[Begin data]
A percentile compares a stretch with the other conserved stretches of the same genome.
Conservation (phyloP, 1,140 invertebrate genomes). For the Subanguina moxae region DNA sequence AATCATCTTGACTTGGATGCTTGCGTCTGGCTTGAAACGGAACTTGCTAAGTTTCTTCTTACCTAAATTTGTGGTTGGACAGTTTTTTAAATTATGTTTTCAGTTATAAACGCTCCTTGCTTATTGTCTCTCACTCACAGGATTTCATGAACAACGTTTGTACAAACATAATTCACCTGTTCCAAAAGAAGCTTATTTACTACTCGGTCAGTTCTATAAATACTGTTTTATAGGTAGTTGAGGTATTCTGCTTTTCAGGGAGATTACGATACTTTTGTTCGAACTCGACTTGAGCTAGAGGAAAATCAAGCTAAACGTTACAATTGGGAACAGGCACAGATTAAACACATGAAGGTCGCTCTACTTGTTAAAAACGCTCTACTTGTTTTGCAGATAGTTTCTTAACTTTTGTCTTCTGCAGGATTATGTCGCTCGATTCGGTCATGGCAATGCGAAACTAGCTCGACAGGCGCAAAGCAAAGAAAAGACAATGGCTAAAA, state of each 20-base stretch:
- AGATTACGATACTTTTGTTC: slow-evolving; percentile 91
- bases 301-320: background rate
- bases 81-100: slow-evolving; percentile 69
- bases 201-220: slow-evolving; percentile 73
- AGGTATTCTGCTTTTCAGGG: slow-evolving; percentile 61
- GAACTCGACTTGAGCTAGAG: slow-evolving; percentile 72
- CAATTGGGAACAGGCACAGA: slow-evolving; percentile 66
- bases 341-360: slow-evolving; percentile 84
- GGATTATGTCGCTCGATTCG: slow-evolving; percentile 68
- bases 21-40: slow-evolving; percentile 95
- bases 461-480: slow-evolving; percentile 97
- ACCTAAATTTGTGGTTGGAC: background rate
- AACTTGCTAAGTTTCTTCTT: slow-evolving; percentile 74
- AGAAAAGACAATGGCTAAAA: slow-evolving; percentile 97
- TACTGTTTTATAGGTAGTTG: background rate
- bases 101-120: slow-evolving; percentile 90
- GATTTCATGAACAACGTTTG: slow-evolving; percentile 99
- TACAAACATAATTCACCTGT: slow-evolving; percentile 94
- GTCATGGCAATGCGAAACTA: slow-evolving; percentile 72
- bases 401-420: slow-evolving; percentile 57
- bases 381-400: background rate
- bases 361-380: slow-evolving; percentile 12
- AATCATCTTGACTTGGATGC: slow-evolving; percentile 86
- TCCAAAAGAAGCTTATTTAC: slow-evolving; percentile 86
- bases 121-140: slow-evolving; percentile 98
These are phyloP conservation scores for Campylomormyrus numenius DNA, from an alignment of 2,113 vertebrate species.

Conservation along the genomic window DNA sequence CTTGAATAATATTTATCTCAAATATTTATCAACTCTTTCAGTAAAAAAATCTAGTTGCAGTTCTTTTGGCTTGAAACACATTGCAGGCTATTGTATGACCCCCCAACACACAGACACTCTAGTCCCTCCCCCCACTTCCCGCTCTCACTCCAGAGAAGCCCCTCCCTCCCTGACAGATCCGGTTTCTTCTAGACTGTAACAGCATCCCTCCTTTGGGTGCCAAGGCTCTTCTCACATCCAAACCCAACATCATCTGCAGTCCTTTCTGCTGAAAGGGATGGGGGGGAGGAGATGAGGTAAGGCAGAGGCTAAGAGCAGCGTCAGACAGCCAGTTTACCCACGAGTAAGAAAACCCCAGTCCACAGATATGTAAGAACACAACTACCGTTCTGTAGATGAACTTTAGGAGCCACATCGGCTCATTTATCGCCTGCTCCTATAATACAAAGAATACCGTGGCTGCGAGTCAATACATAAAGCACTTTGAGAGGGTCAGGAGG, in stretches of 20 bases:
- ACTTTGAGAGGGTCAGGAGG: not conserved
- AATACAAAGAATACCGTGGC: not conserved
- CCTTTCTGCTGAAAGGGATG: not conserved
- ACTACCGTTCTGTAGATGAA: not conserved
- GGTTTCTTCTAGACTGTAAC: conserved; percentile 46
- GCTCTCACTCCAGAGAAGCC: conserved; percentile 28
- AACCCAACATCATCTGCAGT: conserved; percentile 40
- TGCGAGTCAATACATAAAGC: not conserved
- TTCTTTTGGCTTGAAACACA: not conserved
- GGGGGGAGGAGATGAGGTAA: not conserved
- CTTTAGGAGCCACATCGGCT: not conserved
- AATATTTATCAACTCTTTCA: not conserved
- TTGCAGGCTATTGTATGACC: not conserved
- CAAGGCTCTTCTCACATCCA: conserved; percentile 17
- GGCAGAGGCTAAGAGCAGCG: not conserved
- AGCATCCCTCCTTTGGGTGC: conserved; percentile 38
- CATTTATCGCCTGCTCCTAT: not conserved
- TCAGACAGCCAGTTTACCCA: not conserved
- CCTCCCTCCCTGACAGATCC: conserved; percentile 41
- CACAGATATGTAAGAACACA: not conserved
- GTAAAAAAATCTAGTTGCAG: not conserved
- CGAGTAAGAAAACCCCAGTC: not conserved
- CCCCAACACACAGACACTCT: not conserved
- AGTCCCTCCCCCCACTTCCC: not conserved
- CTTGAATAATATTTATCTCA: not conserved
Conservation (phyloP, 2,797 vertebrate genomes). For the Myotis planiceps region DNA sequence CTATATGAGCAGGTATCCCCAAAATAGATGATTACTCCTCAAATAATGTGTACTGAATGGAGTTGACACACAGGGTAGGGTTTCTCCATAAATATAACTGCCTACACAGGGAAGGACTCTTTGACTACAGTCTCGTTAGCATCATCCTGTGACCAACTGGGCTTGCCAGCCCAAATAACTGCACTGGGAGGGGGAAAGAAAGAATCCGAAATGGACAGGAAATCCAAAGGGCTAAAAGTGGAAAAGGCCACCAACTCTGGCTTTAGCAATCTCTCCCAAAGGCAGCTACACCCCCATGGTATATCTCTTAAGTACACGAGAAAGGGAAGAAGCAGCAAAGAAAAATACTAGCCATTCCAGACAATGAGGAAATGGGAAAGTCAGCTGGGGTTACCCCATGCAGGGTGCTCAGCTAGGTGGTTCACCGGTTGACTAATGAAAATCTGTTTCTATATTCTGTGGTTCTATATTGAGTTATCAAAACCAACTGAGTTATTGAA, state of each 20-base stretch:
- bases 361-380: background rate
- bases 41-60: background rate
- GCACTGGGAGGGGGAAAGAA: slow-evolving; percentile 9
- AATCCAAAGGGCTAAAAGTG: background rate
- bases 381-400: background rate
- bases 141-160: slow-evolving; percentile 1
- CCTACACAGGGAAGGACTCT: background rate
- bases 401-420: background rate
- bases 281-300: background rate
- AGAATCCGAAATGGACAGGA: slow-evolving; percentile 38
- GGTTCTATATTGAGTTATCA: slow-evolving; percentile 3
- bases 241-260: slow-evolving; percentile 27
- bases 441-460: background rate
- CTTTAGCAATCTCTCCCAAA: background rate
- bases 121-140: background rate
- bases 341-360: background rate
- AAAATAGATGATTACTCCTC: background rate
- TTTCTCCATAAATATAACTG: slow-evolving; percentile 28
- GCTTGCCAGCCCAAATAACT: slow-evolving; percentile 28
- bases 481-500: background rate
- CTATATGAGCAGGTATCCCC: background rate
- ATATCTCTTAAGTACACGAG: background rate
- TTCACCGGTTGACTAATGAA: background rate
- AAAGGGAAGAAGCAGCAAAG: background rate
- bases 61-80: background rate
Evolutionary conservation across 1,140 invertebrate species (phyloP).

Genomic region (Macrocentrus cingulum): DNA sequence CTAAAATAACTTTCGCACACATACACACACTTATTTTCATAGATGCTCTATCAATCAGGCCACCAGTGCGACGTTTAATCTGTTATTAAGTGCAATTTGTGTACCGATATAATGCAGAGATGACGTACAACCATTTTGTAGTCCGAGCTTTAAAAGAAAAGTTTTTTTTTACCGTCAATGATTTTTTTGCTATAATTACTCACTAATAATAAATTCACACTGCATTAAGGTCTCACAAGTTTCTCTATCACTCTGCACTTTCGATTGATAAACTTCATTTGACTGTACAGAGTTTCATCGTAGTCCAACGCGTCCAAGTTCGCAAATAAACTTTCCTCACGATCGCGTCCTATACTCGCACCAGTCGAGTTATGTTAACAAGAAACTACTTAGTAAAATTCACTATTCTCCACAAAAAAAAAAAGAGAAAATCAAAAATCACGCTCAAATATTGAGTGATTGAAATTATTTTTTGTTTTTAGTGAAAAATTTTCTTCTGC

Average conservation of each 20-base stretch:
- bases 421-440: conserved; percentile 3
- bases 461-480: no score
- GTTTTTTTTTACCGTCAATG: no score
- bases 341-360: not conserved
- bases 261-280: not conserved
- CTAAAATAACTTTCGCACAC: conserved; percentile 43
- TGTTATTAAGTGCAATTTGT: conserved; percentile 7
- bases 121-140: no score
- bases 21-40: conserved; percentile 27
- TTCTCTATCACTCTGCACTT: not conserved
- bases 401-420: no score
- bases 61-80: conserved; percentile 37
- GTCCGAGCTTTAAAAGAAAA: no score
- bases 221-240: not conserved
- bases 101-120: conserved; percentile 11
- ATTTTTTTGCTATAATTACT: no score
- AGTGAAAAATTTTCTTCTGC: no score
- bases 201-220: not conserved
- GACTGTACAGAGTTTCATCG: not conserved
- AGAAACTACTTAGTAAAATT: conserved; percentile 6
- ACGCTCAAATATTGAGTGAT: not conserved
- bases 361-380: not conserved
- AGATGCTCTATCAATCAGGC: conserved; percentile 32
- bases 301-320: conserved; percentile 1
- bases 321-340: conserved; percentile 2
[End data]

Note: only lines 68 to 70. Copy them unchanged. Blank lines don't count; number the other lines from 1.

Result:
- bases 441-460: background rate
- CTTTAGCAATCTCTCCCAAA: background rate
- bases 121-140: background rate